First of all, tell me about New Orleans. Tell me about, obviously the typical thing is it’s a character in the movie, certainly Louisiana was very much a character in the first one, in terms of depression of Ashley’s character, Nell; talk about working there and New Orleans as a character in your film.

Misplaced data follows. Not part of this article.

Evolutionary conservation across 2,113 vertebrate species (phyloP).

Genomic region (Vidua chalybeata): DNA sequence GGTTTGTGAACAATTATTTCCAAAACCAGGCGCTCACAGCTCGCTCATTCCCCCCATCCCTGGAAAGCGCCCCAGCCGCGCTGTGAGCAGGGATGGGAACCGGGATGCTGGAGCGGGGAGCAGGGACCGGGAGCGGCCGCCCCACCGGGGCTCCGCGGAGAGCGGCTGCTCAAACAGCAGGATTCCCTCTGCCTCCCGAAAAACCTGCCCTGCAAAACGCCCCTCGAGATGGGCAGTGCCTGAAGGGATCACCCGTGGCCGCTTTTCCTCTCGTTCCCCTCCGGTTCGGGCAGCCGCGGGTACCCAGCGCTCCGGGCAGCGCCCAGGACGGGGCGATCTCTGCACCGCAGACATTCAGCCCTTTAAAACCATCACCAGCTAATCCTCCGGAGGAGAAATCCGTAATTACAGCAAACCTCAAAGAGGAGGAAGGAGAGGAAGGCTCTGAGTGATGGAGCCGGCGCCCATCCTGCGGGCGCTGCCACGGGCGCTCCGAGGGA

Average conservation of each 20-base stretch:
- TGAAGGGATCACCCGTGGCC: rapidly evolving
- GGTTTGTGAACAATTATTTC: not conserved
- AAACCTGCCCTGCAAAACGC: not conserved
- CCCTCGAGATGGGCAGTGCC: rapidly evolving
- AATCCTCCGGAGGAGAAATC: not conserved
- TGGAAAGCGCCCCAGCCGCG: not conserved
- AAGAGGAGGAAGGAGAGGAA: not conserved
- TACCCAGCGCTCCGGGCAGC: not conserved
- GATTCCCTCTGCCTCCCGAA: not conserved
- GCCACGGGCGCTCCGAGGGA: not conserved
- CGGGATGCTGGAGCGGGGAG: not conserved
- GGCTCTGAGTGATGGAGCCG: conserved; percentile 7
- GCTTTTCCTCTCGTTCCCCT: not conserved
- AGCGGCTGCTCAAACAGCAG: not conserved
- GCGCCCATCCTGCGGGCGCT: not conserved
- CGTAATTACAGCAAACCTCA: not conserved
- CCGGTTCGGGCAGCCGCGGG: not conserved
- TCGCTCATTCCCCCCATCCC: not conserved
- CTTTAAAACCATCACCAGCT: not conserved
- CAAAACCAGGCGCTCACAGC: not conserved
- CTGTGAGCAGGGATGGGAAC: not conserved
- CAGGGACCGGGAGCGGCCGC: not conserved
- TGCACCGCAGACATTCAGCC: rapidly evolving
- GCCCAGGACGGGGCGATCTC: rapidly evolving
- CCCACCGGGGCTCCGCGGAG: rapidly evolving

Well, the big thing for me is that you’ve got this girl in the first movie that has lived in such a repressed environment. Her father won’t even let her go to school and won’t let her listen to music that’s not Christian music, so I loved the idea of what would it be like for that girl to suddenly be…the movie starts with her sort of lost and feral in the woods, almost no memory of what happened, and then she gets put into a transitional home in New Orleans, so you go from like a cabin in the woods where you have no sense of culture, to suddenly being in the middle of Mardi Gras, and certainly what I love about horror movies is it a chance to explore bigger themes and ideas but in a very sort of pop culture environment, so to me this movie is sort of a metaphor for ultimately girls discovering their own voice and sexuality.